• Where it is sought to set aside the agreement reached in mediation on the grounds of duress, undue influence, misrepresentation, fraud etc
  • Where the mediator is being sued for breach of contract/professional negligence
  • Where lawyers acting in the mediation are being sued for professional negligence/misconduct)
  • Disclosure is required by law eg under Proceeds of Crime Act 2002
  • Disclosure is necessary to prevent serious crime or harm to the public or third parties

NOTE: there is a different test for overriding confidentiality in mediations in cross-border disputes.

What are the professional duties of a Lawyer to a client in mediation?

  1. Act in the best interests of the lay client (CD 2)

a)      You must promote fearlessly and by all lawful and proper means the client’s best interests

  1. Act with honesty and integrity (CD 3)
  2.  You must not behave in a way which is likely to diminish the trust and confidence which the public places in you or in the profession (CD 5)
  3. Maintain your independence  
  4. Keep the affairs of each client confidential (CD 6)
  5. Provide a competent standard of work and service to each client (CD 7)

Consequences of counsel misleading mediator

  • If the mediator suspects that a party is misleading her/him, he/she is likely to stop the mediation.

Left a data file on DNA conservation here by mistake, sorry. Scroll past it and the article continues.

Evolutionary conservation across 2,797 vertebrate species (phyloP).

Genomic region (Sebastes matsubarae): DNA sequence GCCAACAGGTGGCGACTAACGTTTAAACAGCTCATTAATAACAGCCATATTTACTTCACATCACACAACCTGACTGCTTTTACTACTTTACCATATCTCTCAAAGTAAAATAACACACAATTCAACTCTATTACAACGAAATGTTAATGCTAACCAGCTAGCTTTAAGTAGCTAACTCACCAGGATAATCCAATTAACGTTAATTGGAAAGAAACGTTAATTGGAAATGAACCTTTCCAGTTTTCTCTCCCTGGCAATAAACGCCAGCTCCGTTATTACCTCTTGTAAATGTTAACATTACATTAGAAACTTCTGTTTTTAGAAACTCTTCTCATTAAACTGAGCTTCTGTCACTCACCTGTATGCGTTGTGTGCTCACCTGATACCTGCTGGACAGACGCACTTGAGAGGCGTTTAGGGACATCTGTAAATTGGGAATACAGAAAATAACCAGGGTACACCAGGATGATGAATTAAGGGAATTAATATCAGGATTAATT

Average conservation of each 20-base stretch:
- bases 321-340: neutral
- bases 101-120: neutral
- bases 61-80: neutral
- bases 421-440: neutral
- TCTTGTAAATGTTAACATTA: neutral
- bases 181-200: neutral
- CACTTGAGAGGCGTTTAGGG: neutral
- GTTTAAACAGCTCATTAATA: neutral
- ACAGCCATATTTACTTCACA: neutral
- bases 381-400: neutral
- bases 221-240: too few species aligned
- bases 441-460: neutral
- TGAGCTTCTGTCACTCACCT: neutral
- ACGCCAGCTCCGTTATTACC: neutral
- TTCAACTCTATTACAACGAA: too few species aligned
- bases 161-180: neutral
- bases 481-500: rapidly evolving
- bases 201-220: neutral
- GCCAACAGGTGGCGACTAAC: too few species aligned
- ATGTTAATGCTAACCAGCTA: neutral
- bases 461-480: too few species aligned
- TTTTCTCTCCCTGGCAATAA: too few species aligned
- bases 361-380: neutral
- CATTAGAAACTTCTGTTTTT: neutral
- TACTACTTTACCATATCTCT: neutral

• The lawyer may be reported to her/his professional body and may face disciplinary proceedings.
  • Any settlement reached as a result of the provision of misleading information might be impeached on the grounds of misrepresentation.
  • The barrister may face a professional negligence action

Can a claim be brought against a mediator?

  • Possibly
  • Contractual relationship by Mediation Agreement
  • Implied term of reasonable care and skill
  • Also duty owed in tort (probably)
  • Need to show causation
  • There may be an exclusion clause – check agreement – it may be unreasonable under UCTA 77.

Regulation of Mediation and the Role of the Civil Mediation Counsel (CMC)

Mediation is largely unregulated except family mediation.

Some level of control/regulation/quality assurance is provided by:

a)       ADR providers set minimum standards for the mediators they accredit

b)      The governing body of some professions will lay down minimum standards

c)      Civil Mediation Counsel (CMC)

What is the role of CMC in mediation?

CMC was set up in 2003 and became a limited company (Civil Mediation Council Limited – “CML”) in January 2015. Its aim is to:

  1. Become the trusted authority for mediation in England and Wales
  2. promote mediation
  3. represent the interests of mediators/mediation providers
  4. promote high standards/best practice
  5. ensure compliance with those standards

Individuals and organisations can apply to become members of CMC/CML.

Main features of the CMC ‘Provider Registration Scheme’

1)      Only open to ADR providers and bodies not individuals

2)      ADR provider applies + pays annual fee

3)      ADR provider must meet (and set out details in the application form, supported by a Statement of Truth) minimum requirements set by the CMC about:

a)      No of mediators on their panel (at least 6)

b)      Training undertaken (40 hours from 1/4/11

c)      Compliance with the EU Model Code of Conduct for Mediators or a similar Code

d)      Complaints procedure devised and operated